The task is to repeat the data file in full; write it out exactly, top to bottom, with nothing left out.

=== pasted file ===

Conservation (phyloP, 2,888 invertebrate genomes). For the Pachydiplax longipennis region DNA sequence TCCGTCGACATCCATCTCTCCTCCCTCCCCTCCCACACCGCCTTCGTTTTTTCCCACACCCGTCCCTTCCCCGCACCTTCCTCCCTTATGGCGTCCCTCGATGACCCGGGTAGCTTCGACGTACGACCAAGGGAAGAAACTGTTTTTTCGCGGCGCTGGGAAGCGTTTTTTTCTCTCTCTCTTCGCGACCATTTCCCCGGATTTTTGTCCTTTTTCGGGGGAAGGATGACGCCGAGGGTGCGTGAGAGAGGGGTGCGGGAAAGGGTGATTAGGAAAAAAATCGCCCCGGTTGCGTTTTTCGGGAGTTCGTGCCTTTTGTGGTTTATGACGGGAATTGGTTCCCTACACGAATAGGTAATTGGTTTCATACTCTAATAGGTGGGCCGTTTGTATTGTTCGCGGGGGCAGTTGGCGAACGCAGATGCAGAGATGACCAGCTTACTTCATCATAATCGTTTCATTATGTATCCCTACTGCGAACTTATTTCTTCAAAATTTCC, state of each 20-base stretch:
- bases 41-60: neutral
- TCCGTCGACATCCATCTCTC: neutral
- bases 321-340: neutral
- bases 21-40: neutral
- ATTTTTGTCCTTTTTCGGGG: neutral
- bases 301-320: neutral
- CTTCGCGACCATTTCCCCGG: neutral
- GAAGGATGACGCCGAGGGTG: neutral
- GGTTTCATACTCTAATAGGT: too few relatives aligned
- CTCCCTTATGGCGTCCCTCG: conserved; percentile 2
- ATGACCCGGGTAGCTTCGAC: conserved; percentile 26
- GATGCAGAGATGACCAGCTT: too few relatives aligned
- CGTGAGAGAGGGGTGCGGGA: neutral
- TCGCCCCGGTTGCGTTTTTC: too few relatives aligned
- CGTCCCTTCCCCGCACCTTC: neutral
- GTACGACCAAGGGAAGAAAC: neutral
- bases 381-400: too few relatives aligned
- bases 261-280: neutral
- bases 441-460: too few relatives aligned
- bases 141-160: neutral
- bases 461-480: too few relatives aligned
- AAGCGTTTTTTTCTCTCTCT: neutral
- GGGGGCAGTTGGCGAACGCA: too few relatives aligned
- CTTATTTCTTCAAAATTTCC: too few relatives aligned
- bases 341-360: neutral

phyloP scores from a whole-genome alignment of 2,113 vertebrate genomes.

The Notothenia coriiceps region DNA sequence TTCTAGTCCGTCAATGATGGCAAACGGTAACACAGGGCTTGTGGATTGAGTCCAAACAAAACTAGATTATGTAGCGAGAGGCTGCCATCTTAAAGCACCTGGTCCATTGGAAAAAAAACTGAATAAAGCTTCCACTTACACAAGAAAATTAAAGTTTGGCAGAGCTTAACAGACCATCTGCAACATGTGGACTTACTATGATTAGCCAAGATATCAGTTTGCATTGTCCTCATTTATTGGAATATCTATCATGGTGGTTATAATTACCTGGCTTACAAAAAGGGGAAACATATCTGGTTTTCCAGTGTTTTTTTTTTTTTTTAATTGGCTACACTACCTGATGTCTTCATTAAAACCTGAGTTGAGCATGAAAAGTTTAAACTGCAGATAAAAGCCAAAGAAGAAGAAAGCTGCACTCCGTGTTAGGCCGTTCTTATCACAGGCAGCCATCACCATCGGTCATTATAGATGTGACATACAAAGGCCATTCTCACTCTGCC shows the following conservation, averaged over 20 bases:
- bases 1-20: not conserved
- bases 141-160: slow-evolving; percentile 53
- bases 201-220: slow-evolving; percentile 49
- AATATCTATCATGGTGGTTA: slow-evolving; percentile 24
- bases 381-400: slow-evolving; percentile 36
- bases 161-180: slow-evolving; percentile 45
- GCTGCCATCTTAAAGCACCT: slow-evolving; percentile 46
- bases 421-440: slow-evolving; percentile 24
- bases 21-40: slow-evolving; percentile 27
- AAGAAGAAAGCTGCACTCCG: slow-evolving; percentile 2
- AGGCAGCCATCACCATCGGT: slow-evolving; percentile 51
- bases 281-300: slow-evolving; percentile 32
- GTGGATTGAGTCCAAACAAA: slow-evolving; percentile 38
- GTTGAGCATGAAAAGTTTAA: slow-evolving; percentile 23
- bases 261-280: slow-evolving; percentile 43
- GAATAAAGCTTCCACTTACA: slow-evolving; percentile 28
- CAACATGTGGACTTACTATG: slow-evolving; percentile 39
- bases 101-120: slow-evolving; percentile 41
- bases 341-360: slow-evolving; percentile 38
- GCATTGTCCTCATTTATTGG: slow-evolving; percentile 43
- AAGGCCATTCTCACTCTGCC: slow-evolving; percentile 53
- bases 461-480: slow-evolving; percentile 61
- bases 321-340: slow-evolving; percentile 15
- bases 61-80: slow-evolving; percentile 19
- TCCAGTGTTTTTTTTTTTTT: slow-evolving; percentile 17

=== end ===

Conservation (phyloP, 2,888 invertebrate genomes). For the Pachydiplax longipennis region DNA sequence TCCGTCGACATCCATCTCTCCTCCCTCCCCTCCCACACCGCCTTCGTTTTTTCCCACACCCGTCCCTTCCCCGCACCTTCCTCCCTTATGGCGTCCCTCGATGACCCGGGTAGCTTCGACGTACGACCAAGGGAAGAAACTGTTTTTTCGCGGCGCTGGGAAGCGTTTTTTTCTCTCTCTCTTCGCGACCATTTCCCCGGATTTTTGTCCTTTTTCGGGGGAAGGATGACGCCGAGGGTGCGTGAGAGAGGGGTGCGGGAAAGGGTGATTAGGAAAAAAATCGCCCCGGTTGCGTTTTTCGGGAGTTCGTGCCTTTTGTGGTTTATGACGGGAATTGGTTCCCTACACGAATAGGTAATTGGTTTCATACTCTAATAGGTGGGCCGTTTGTATTGTTCGCGGGGGCAGTTGGCGAACGCAGATGCAGAGATGACCAGCTTACTTCATCATAATCGTTTCATTATGTATCCCTACTGCGAACTTATTTCTTCAAAATTTCC, state of each 20-base stretch:
- bases 41-60: neutral
- TCCGTCGACATCCATCTCTC: neutral
- bases 321-340: neutral
- bases 21-40: neutral
- ATTTTTGTCCTTTTTCGGGG: neutral
- bases 301-320: neutral
- CTTCGCGACCATTTCCCCGG: neutral
- GAAGGATGACGCCGAGGGTG: neutral
- GGTTTCATACTCTAATAGGT: too few relatives aligned
- CTCCCTTATGGCGTCCCTCG: conserved; percentile 2
- ATGACCCGGGTAGCTTCGAC: conserved; percentile 26
- GATGCAGAGATGACCAGCTT: too few relatives aligned
- CGTGAGAGAGGGGTGCGGGA: neutral
- TCGCCCCGGTTGCGTTTTTC: too few relatives aligned
- CGTCCCTTCCCCGCACCTTC: neutral
- GTACGACCAAGGGAAGAAAC: neutral
- bases 381-400: too few relatives aligned
- bases 261-280: neutral
- bases 441-460: too few relatives aligned
- bases 141-160: neutral
- bases 461-480: too few relatives aligned
- AAGCGTTTTTTTCTCTCTCT: neutral
- GGGGGCAGTTGGCGAACGCA: too few relatives aligned
- CTTATTTCTTCAAAATTTCC: too few relatives aligned
- bases 341-360: neutral

phyloP scores from a whole-genome alignment of 2,113 vertebrate genomes.

The Notothenia coriiceps region DNA sequence TTCTAGTCCGTCAATGATGGCAAACGGTAACACAGGGCTTGTGGATTGAGTCCAAACAAAACTAGATTATGTAGCGAGAGGCTGCCATCTTAAAGCACCTGGTCCATTGGAAAAAAAACTGAATAAAGCTTCCACTTACACAAGAAAATTAAAGTTTGGCAGAGCTTAACAGACCATCTGCAACATGTGGACTTACTATGATTAGCCAAGATATCAGTTTGCATTGTCCTCATTTATTGGAATATCTATCATGGTGGTTATAATTACCTGGCTTACAAAAAGGGGAAACATATCTGGTTTTCCAGTGTTTTTTTTTTTTTTTAATTGGCTACACTACCTGATGTCTTCATTAAAACCTGAGTTGAGCATGAAAAGTTTAAACTGCAGATAAAAGCCAAAGAAGAAGAAAGCTGCACTCCGTGTTAGGCCGTTCTTATCACAGGCAGCCATCACCATCGGTCATTATAGATGTGACATACAAAGGCCATTCTCACTCTGCC shows the following conservation, averaged over 20 bases:
- bases 1-20: not conserved
- bases 141-160: slow-evolving; percentile 53
- bases 201-220: slow-evolving; percentile 49
- AATATCTATCATGGTGGTTA: slow-evolving; percentile 24
- bases 381-400: slow-evolving; percentile 36
- bases 161-180: slow-evolving; percentile 45
- GCTGCCATCTTAAAGCACCT: slow-evolving; percentile 46
- bases 421-440: slow-evolving; percentile 24
- bases 21-40: slow-evolving; percentile 27
- AAGAAGAAAGCTGCACTCCG: slow-evolving; percentile 2
- AGGCAGCCATCACCATCGGT: slow-evolving; percentile 51
- bases 281-300: slow-evolving; percentile 32
- GTGGATTGAGTCCAAACAAA: slow-evolving; percentile 38
- GTTGAGCATGAAAAGTTTAA: slow-evolving; percentile 23
- bases 261-280: slow-evolving; percentile 43
- GAATAAAGCTTCCACTTACA: slow-evolving; percentile 28
- CAACATGTGGACTTACTATG: slow-evolving; percentile 39
- bases 101-120: slow-evolving; percentile 41
- bases 341-360: slow-evolving; percentile 38
- GCATTGTCCTCATTTATTGG: slow-evolving; percentile 43
- AAGGCCATTCTCACTCTGCC: slow-evolving; percentile 53
- bases 461-480: slow-evolving; percentile 61
- bases 321-340: slow-evolving; percentile 15
- bases 61-80: slow-evolving; percentile 19
- TCCAGTGTTTTTTTTTTTTT: slow-evolving; percentile 17